5) Start preliminary work on my futuristic romance.
I've started world-building and creating characters for my first futuristic romance.
So, aside from falling a little short on the blogging, I've done pretty well on my 2007 goals, so far.
Friday, April 06, 2007
Unarguably, the height of the Victorian era Society gathered around London during the reign of Queen Victoria. Ladder-climbers – socially or politically – were represented in London or were in attendance at court-and-function, themselves.
Why, is obvious. The fact that the British Empire was expanding to the largest domination in recorded history missed the attention of very few. Pomp and circumstance were at a peak, but with a different venue than during earlier times, including the Regency, due to Victoria’s permeating social influences. Beyond the morality laws and other movements attributed to her personal touch, she also changed London Society, in great part by not participating as fully or as openly as prior monarchs. There was rhyme and reason to her social behaviors.
For novel writers of the time period focusing on Victorian London and its influences, the tendency to include societal parties and shindigs may be the norm. I have yet to read a novel of the time period set in that area of the world and that societal ilk that doesn’t at least attempt to show a party, or two.
All well and good.
Small details tend to authenticate the novelistic guest lists. Queen Victoria was not a recluse, despite some popular misconceptions. She did adhere to a lifetime of mourning rituals and garb, but out of deference to her late, faithful Prince Consort rather than to shun Society. On the other hand, during and after her husband’s lifetime, Victoria attended the soirees and functions that would be considered “important.”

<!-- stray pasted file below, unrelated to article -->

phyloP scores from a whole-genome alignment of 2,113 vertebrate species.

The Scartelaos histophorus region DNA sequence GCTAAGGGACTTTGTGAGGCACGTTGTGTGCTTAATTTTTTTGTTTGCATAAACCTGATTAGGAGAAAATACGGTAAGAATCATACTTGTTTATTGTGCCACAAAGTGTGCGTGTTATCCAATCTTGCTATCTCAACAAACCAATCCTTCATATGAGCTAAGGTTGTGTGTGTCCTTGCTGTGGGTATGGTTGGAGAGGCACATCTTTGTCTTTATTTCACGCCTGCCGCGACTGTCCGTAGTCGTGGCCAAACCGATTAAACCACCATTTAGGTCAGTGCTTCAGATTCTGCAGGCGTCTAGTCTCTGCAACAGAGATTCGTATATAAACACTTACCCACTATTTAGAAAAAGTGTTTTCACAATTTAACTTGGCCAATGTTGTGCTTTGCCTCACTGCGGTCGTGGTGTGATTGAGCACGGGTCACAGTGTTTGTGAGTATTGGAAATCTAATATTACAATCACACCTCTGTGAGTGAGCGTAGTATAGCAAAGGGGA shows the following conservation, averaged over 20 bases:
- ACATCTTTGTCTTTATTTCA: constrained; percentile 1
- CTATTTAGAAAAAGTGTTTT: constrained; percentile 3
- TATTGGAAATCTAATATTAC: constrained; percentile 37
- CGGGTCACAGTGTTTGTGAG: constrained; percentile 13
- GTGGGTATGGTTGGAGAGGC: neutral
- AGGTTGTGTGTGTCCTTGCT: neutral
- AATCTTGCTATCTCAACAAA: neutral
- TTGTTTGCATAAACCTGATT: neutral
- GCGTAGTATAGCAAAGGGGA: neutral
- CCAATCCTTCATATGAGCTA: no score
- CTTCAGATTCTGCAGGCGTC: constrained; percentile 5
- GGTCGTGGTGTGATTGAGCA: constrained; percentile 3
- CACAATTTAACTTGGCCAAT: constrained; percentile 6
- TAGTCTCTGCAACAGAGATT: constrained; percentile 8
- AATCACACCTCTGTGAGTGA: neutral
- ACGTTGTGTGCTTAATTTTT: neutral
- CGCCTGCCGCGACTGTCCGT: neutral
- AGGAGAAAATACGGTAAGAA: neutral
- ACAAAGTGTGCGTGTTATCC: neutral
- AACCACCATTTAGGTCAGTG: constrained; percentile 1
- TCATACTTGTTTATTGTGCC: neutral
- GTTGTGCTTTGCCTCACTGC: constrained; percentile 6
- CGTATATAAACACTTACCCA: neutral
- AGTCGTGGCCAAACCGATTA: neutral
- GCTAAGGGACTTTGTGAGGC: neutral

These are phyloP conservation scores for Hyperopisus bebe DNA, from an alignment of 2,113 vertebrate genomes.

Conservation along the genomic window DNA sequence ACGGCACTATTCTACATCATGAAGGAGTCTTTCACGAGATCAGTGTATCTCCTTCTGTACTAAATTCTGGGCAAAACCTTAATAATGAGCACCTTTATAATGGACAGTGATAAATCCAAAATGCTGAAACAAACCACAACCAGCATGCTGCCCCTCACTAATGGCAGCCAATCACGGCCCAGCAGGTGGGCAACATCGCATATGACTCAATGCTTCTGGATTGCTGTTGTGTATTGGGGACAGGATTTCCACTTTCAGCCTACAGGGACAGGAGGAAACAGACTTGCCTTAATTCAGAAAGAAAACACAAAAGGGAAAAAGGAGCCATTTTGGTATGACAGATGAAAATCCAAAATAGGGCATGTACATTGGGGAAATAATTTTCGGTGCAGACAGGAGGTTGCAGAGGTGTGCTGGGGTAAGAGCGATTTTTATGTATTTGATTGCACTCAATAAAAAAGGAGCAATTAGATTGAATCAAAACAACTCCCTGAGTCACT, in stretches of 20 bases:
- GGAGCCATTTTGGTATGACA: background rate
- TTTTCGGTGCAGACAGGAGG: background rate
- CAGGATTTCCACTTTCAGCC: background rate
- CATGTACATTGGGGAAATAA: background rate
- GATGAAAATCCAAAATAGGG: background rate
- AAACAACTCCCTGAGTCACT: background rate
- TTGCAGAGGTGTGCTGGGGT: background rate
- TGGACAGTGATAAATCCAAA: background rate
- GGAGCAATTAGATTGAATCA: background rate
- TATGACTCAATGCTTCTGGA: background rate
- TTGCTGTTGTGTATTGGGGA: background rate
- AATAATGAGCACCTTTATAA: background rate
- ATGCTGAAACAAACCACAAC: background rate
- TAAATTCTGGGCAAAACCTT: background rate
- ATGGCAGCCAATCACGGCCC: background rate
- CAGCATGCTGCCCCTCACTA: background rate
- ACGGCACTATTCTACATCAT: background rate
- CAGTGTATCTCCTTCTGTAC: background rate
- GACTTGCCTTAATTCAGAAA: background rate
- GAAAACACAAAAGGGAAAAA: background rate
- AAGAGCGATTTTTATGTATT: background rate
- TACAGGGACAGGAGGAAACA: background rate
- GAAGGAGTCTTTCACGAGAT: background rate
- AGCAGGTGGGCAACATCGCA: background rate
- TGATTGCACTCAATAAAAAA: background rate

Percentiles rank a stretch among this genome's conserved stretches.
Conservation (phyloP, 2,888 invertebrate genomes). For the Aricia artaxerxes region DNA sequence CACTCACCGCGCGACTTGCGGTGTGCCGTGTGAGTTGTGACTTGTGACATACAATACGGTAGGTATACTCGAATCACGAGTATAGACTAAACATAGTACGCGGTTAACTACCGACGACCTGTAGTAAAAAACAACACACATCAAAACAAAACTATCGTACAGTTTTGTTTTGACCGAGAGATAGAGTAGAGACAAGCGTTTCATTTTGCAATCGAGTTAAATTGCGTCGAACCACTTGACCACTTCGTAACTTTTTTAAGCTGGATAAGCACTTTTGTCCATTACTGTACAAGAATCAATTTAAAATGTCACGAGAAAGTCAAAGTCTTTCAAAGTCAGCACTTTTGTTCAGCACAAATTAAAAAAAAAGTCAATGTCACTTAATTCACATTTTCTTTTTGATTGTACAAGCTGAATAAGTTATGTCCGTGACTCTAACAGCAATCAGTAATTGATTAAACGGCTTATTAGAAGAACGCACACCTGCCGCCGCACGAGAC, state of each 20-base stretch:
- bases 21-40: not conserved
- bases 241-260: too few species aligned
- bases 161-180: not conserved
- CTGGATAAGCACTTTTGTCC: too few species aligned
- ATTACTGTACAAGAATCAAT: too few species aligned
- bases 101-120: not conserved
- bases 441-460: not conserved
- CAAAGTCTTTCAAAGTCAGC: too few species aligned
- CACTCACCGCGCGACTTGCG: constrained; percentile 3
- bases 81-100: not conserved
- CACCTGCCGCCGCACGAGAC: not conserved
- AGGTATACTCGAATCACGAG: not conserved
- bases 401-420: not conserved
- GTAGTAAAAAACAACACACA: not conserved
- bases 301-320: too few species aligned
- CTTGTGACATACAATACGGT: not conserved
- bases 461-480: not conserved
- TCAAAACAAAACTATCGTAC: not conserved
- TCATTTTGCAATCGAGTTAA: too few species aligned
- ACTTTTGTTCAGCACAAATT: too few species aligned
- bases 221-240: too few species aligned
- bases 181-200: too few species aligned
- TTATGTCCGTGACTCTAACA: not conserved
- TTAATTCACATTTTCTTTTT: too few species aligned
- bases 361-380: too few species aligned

If a novelistic party were to be shown to be of high import, then it could be emphasized by an appearance from the Queen. Although many authors may be more fascinated by the playboy prince, Bertie, which I mention because most Society level settings in Victorian novels I’ve read seem to include him swankering through the party sets. Still, his attendance didn’t declare a host or hostess’ party as ‘important.’
A better gauge of societal-level ranking on the party scene would be to include an ambassador’s brief stopover at a party to declare it worthy of the highest ranks. Recall that ambassadors traditionally usurp the Queen or other female titled counterpart to a male reigning sovereign when being seated for the more formal of functions, even if it causes a reigning queen to sit at a lower-ranked table, as a result. Some courts, such as in London, boasted ambassadors from nearly any country which meant the most important tables at even an informal banquet might overflow with ambassadors before the royalty were seated. Therefore, even an ambassador from the lowest and poorest of countries in attendance at a Society hosts’ or hostess’ party elevate the party to a higher level of social prestige than one simply attended by a fun-loving Bertie or his kind.